In war and love – «tyskerjenter» in the Agder-counties.

By Terje Nomeland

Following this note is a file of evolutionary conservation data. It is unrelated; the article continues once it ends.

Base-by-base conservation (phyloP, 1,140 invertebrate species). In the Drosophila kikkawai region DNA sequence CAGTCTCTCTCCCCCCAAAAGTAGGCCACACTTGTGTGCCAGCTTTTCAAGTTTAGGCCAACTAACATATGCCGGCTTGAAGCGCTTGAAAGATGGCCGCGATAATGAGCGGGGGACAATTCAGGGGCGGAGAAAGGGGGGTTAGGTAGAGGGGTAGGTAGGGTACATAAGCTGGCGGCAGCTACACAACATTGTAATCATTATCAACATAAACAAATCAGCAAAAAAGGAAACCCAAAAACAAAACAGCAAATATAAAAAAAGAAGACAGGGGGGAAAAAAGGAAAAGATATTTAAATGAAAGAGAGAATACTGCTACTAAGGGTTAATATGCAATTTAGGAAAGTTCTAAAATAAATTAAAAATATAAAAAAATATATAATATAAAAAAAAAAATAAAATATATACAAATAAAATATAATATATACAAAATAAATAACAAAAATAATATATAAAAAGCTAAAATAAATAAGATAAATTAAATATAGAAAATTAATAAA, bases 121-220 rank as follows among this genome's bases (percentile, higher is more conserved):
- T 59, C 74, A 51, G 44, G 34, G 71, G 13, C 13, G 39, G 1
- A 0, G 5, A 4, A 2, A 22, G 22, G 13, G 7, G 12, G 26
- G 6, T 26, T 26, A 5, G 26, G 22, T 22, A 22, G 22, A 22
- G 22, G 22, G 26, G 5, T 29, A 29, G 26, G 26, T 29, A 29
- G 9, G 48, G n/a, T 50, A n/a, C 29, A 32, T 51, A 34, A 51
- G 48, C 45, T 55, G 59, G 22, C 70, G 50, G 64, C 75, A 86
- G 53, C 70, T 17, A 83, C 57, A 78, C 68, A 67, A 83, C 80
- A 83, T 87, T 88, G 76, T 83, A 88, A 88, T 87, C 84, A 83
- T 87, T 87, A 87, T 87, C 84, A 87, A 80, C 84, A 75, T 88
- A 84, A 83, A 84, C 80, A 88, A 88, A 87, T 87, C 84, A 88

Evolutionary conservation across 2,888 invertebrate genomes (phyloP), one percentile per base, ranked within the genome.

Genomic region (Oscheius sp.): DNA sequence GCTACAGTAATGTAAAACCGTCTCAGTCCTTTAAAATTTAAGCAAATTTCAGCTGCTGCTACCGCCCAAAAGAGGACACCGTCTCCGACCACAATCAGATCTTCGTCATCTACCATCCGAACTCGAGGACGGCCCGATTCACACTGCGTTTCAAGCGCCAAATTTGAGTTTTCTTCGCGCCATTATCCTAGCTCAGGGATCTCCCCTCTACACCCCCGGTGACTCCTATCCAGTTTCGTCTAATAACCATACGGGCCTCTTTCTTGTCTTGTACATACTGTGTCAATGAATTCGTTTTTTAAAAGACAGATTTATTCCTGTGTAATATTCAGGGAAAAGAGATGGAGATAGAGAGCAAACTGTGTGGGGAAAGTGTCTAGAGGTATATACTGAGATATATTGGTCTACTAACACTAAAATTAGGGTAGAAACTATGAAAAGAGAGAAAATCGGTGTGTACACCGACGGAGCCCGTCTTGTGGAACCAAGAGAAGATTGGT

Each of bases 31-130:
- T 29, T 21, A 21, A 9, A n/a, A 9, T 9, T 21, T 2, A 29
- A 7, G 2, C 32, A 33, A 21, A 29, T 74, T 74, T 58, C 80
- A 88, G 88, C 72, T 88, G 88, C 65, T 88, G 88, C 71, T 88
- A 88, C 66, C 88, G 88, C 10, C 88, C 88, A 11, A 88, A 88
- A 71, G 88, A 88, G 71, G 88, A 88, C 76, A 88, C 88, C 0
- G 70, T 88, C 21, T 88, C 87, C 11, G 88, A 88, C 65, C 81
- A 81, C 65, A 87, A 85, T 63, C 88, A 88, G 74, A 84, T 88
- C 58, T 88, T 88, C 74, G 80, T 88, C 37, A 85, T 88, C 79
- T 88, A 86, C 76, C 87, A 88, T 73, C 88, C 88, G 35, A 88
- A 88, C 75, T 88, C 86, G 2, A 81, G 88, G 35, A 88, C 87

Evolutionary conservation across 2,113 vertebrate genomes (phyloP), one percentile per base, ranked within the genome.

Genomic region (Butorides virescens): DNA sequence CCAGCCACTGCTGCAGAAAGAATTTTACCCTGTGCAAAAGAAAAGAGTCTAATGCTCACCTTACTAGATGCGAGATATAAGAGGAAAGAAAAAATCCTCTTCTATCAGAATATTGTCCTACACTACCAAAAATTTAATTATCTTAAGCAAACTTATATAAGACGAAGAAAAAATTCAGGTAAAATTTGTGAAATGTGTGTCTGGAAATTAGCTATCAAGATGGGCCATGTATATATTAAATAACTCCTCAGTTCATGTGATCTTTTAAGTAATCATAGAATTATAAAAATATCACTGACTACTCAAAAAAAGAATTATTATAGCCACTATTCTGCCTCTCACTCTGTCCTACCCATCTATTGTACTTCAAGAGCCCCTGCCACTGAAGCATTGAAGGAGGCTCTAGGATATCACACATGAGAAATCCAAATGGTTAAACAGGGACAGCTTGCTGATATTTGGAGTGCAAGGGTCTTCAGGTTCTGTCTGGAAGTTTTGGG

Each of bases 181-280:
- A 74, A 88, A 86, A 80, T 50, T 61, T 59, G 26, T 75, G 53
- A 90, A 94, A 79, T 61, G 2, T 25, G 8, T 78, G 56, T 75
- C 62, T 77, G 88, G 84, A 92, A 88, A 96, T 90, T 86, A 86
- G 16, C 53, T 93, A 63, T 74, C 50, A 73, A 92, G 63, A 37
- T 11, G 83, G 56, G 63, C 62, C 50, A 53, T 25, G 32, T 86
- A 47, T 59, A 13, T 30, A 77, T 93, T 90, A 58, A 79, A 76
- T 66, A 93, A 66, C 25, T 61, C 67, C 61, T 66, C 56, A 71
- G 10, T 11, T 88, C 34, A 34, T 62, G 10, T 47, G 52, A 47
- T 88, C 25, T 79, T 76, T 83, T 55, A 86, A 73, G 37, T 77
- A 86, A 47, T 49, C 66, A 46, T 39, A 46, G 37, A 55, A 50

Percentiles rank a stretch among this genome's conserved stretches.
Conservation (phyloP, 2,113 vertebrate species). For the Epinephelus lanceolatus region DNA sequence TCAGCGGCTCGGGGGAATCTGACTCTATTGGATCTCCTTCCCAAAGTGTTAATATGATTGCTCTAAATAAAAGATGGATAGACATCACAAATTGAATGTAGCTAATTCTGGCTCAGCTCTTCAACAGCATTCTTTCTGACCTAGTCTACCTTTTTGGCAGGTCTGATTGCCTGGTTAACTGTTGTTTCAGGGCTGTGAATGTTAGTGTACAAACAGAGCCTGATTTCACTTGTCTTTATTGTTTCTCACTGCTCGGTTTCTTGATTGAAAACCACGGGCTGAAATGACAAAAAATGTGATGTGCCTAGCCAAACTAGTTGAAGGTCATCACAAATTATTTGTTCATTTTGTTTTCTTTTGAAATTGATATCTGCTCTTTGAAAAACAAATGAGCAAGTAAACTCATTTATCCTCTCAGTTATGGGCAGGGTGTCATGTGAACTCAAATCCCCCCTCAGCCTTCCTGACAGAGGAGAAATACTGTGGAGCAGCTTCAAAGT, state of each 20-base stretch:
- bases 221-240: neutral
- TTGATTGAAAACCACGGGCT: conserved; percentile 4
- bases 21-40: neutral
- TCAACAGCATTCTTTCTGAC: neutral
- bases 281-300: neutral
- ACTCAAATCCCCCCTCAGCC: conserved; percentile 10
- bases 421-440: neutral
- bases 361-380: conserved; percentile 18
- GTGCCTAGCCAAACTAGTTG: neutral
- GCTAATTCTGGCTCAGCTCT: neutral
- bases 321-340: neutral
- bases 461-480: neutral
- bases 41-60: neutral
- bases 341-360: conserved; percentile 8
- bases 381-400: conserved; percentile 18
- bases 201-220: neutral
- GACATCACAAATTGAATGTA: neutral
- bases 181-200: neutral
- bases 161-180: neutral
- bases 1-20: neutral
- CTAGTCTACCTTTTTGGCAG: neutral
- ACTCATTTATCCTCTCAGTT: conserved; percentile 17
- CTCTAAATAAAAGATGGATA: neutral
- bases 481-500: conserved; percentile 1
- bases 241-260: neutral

The so-called «tyskerjenter» (with the meaning «German girls», or «sluts») were Norwegian women who fraternized with German soldiers during the Second World War. This article is about this group in two neighbouring counties, Aust-Agder and Vest-Agder, in the south of Norway. Most of these women were in their late teens or early twenties and were employed as maids for the occupying power. In total there were about 600 «tyskerjenter» in Aust- and Vest-Agder, who came from all parts of those counties, but the numbers were higher in the biggest cities and in areas with a high German presence. Many of these women were interned in camps shortly after the end of the German occupation. The detention was in many ways legally questionable. Some were exposed to the so-called «cutting actions», in which the women had their hair, partially or completely, cut off. They were also exposed to cruel insults and condemnation, for example in newspaper columns. Few people made a case for the women who fraternized. It seems that some principles of the rule of law were put aside when it came to how these women were treated in the weeks and months after the end of the German occupation.